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An Alternative Lifestyle--Living and Traveling
Full-time in a Recreational Vehicle

BIG  BEND 
Beautifully Desolate
 
From the April 1990 issue of Movin' On.

We had never really seen desert before arriving at Big Bend on March 31. Dry, magnificent, and barren are just a few of the words that could describe this remote, 801,000-acre park. First of all, it seems like a million miles from nowhere. The park, located in the southwest part of Texas, is right on the Rio Grande River and 103 miles from the nearest full service town. The little village of Marathon to the north of the park was over 80 miles from our campground and it didn't have a grocery store. We were well prepared for our 10-day visit with lots of groceries. There was a little store at each of the three campgrounds in the park, but just basics were sold at rather high prices. 

Big Bend offers much to do. Each evening, at the Rio Grande Village Campground Amphitheater, a ranger presented a terrific slide show and talk on the park. They were on a variety of interesting subjects such as, the history of man in Big Bend, geology of the park, how the plants and animals of the desert adapt to the lack of water and predators, bats, and birds. The programs were well attended, probably because there was nothing else to do there. We were too far away for television reception and couldn't get an English speaking radio station. 

Big Bend is a park of contrasts---the desert, the mountains, and the lush areas next to the Rio Grande River. There was a lot to see. Driving and hiking was the only way to see anything. Either way meant a lot of driving. We drove the 50 plus miles to go to the canyon at the southwest end of the park. Once we arrived at the canyon, the only way to see it was to hike in over the canyon wall and down into the gorge. Although the hike and drive were long, it was well worth it. That was typical of all the hikes. We tried to get to the Grapevine trail head, but gave up after driving 6.2 miles down the unimproved road. The park is full of these roads, and many who visit the park have "high clearance" vehicles, such as trucks and Blazers. We did make it down the road to the hot springs and enjoyed soaking in the hot bubbly waters right on the banks of the river. It always seemed strange to look across the narrow river and see Mexico minus any evidence of it being another country. 

We did go to the border town of Boquillas by way of a row boat. We sat in the boat while the young Mexican boy walked in the water pulling us across. That little village had no electricity, and the adobe houses were without windows and doors. I never saw such poverty, but everyone seemed happy, including the children. 

Hiking in Big Bend was a new adventure for us. The desert hiking wasn't difficult, except for the heat, and the sights of cactus in bloom  made the walks fascinating. Up in the mountains of the park our hikes took on a new dimension. We hiked several long, strenuous trails. One, to "The Window" was only five miles, but the trip back was all up hill. After resting a day or two, we thought we could handle the six and one-half mile “Lost Mine” trail. The hike was so beautiful that I will remember it for a long time. We started from our campground (elevation 1,200 feet) and drove the 23 miles to the trail head at Basin Junction. That drive alone was spectacular, because in those short miles you drive from the barren desert to pine covered mountains. Then we hiked up an other 1,000 feet along beautiful douglas fir covered slopes enjoying the cool clear air. We were basically alone on the trail and felt at peace with nature. The rangers had warned us to be on the look out for some young aggressive panthers, but we only saw and heard the most beautiful birds; and when we reached the top and looked down, the view was breathtaking. Before we started back down, we rested and ate our packed lunch. Wonderful!!! I can't wait to see the pictures and relive the day.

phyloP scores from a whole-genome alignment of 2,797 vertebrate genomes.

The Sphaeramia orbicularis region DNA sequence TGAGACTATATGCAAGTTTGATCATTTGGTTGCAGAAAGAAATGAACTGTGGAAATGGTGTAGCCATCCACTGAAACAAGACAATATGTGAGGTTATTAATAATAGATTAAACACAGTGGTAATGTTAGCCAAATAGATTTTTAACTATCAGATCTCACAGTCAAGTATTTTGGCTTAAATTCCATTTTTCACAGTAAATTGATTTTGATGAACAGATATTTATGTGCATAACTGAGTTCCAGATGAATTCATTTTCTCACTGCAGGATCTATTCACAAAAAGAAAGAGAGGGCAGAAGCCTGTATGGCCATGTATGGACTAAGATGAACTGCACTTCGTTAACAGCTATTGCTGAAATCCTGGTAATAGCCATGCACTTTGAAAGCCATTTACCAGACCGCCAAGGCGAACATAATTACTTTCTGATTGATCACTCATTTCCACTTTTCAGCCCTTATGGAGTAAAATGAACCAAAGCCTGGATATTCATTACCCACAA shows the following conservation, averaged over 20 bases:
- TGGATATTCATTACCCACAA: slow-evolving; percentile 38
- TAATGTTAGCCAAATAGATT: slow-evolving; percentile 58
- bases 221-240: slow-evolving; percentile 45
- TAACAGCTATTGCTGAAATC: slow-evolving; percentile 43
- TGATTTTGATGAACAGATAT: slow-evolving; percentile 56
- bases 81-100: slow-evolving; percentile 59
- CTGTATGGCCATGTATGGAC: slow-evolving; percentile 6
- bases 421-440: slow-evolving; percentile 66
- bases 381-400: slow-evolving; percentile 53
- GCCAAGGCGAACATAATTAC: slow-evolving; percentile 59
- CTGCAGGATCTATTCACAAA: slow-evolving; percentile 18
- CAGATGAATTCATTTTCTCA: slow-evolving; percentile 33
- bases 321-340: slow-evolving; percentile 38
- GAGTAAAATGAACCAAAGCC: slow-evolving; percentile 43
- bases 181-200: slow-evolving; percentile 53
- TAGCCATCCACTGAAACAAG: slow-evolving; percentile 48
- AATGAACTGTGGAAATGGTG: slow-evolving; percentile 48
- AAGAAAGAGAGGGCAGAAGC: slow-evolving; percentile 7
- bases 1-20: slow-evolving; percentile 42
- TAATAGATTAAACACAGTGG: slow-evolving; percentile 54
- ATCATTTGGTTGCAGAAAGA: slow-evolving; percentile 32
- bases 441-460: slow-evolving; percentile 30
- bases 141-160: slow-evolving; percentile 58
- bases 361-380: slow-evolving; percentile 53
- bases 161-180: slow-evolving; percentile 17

Back down the hill at the campground we couldn't believe the temperature difference. Usually there is at least a 20 degree difference between the mountains and the desert. By the way, the average summer temperature is 120 degrees. Few visit the park in the summer, but the rangers and their families have to stay. The dependent children of the rangers, attend a park service country school up to the eighth grade. After that, the ranger has to get transferred. And don't forget the 103-mile trip for groceries or the doctor, dentist, etc. Our visit to the park was another terrific learning experience. 
 

 Copyright © 1999, Movin' On with Ron & BarbTM- All Rights Reserved